West Kelowna  

Eviction notice a 'slap in face'

A West Kelowna couple facing eviction from their home on Westbank First Nation land have been “slapped in the face” by management of their mobile home park, says their lawyer.

Paul Varga of the law firm Pearce, Taylor, Schneiderat says the operators of Jubilee Mobile Home Park could have negotiated with tenants Ed Schneider and Ross Arnot, but instead demanded their garage for use as a maintenance facility with no compensation, despite the duo being “model tenants” for more than six years.

When they refused, the locatee land owner and park management company, Princess Enterprises, demanded the entire home.

Now, Scheider and Arnot face the dilemma of continuing their fight at considerable expense or throwing in the towel and moving the modular home from the waterfront property. Either way, it could cost them $50,000 or more.

“Unfortunately, it could happen to anyone renting on native land,” Varga cautioned.

“They don’t have an actual lease; it’s a month-to-month tenancy agreement.”

He described the situation as being subject to similar rules to a tenancy agreement in an apartment building.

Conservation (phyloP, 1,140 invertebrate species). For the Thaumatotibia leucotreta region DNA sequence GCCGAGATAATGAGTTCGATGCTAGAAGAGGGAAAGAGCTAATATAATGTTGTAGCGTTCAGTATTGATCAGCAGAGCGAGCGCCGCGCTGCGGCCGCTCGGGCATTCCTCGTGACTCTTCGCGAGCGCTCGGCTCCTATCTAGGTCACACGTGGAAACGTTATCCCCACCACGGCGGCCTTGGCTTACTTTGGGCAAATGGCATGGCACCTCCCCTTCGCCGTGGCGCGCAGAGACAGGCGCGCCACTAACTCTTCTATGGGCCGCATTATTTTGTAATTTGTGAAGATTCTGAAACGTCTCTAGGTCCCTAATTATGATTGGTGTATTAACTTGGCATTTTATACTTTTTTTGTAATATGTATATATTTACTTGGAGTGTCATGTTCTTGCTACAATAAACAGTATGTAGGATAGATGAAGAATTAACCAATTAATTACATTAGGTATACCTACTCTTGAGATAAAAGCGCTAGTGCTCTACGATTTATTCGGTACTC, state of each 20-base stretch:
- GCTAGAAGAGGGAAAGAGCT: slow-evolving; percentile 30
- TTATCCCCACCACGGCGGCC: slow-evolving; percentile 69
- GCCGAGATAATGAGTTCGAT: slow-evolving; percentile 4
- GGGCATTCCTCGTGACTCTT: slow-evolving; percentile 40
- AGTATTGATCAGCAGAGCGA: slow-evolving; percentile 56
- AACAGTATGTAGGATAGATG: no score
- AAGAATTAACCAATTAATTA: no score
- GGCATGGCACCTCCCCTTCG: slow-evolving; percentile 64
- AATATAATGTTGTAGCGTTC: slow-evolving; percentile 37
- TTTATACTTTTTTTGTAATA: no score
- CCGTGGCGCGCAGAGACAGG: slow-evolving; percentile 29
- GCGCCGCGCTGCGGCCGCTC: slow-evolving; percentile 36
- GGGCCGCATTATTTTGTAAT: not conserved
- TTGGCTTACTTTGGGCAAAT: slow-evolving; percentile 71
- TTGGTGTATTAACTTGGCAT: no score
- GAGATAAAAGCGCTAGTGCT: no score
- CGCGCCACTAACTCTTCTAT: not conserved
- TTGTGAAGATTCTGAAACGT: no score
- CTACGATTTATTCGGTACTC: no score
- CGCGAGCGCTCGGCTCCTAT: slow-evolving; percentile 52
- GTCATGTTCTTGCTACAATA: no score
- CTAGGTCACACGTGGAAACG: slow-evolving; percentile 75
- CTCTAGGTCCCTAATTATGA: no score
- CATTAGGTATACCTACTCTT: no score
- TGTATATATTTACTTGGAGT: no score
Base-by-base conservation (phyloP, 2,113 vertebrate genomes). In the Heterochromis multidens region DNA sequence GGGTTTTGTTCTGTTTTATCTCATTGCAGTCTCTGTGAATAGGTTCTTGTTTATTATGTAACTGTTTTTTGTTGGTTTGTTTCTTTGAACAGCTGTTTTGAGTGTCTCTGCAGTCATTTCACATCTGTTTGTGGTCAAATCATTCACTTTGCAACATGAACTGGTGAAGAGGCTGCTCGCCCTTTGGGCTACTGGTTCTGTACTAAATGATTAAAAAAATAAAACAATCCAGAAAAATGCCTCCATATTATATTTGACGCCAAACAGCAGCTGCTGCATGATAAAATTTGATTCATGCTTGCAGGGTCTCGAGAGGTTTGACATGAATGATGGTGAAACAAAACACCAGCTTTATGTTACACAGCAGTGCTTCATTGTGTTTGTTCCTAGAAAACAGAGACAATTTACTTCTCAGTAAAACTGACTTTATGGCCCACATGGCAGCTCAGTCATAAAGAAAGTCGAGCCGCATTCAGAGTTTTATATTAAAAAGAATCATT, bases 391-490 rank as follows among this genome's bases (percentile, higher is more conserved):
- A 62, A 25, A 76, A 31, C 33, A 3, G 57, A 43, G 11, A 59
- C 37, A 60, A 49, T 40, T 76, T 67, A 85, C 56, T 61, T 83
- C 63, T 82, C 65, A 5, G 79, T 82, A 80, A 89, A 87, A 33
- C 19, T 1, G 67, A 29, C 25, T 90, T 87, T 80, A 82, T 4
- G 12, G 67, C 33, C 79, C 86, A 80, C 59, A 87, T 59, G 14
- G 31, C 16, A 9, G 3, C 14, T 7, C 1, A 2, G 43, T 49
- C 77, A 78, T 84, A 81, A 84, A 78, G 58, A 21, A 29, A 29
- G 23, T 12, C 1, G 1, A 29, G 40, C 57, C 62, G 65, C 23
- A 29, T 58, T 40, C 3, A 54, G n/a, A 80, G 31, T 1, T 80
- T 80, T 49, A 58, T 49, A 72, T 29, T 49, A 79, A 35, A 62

The couple was originally given only two weeks notice, which Varga challenged, but a WFN arbitration panel ruled in the park’s favour even after it demanded the entire property.

“We argued that the demand was made in bad faith, but lost that round,” he said.

The couple now has 30 days to decide if they want to file for a judicial review in B.C. Supreme Court that the matter was handled unfairly.

Varga explained that under rules similar to the Residential Tenancy Act, if the trailer pad is required for maintenance purposes, the management can take it.

“But the original letter didn’t say they needed the entire pad, just the garage, and at no point have they offered compensation. Unfortunately, the rules allow them to do that.”

Moreover, on native land, there is no cap on costs if the couple lose their battle to stay in their home.

“Princess could ask the adjudicator to rule against them – plus make them pay court costs, too.”

Varga said the Westside has a lot more native land than many communities, and while this could happen to any tenant, there is not a lot of precedent for it.

“If you have a lease, then there’s something the bank can have some security on. But, there’s no security for someone who owns a trailer on a rented lot. 

“It costs a lot of money to move these things, and part of their home is its waterfront location, so even if it is moved off the property, it cost them even more in lost value.”


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